The second finding from the index that stands out for me is that public sector digital executives identified cyber security, data analytics and cloud as their most critical strategic priorities and areas of most investment. Those are sensible choices. Governments and other public bodies have glimpsed the threat that cyber-terrorism poses, not least through the WannaCry attacks in 2017 that cost the NHS in England around £92m in lost patient care, immediate fixes and months of ongoing IT support. They also recognise the potential for making their data work for them, to inform decision-making, shape policy and offer more citizen-centred services. And many public bodies want to shift to cloud computing for the flexibility it brings to working practices, the cost-efficiency that comes with subscription-based software and the opportunities it opens up for collaborative tools.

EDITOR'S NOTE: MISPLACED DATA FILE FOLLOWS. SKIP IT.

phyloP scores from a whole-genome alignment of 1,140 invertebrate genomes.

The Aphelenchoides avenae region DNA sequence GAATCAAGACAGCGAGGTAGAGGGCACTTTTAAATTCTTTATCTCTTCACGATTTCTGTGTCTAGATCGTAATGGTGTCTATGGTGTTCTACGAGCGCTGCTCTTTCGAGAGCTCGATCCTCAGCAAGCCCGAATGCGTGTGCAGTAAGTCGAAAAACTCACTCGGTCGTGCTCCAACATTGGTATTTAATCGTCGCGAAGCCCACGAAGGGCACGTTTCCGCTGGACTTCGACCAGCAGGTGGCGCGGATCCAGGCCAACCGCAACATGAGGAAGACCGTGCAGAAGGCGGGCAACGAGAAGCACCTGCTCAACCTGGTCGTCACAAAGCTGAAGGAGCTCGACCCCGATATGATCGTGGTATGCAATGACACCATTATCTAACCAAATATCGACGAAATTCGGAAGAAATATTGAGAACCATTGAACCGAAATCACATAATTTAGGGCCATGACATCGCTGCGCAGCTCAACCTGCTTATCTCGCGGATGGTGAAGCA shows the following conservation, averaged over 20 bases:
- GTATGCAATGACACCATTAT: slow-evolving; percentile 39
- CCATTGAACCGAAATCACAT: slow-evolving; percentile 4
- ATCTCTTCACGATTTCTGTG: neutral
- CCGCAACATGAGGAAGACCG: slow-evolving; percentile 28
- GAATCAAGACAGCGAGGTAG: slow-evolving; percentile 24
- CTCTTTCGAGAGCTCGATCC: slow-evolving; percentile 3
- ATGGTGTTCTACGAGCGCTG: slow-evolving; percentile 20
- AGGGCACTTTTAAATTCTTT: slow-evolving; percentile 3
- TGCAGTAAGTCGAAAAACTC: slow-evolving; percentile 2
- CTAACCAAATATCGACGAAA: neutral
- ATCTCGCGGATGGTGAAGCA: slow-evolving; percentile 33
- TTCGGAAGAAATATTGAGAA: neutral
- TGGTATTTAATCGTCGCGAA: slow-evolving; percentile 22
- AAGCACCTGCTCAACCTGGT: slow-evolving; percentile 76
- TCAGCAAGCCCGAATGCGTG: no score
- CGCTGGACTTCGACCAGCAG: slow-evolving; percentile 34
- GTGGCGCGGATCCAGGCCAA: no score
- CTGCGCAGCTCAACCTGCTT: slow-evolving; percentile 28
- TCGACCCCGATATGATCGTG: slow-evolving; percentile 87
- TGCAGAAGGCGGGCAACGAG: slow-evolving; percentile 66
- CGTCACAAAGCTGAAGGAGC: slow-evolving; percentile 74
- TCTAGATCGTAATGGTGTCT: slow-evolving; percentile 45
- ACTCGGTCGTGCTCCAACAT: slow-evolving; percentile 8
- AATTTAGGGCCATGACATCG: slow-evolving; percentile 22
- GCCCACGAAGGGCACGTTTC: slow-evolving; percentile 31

While it’s right to say that public bodies need to establish the building blocks of digital, their digital leaders need to be ambitious too. The so-called ‘fourth industrial revolution’ technologies have extraordinary potential for the public sector, but we are yet to see widespread investment at scale. Take robotic process automation, for example. Deploying robotics for some of the high volume, rules-based transactions that a number of public bodies run could save millions and allow for better use of employee time. In healthcare, the time saved using technologies like robotics and artificial intelligence could be reinvested so that clinicians spend more time with patients, which we have explored in other research and call the ‘gift of time’. These technologies aren’t waiting on the distant horizon until everyone is ready – their potential can be grasped now.
However, the issue that really struck me from the Digital Disruption Index concerns people, and specifically in terms of leadership and skills.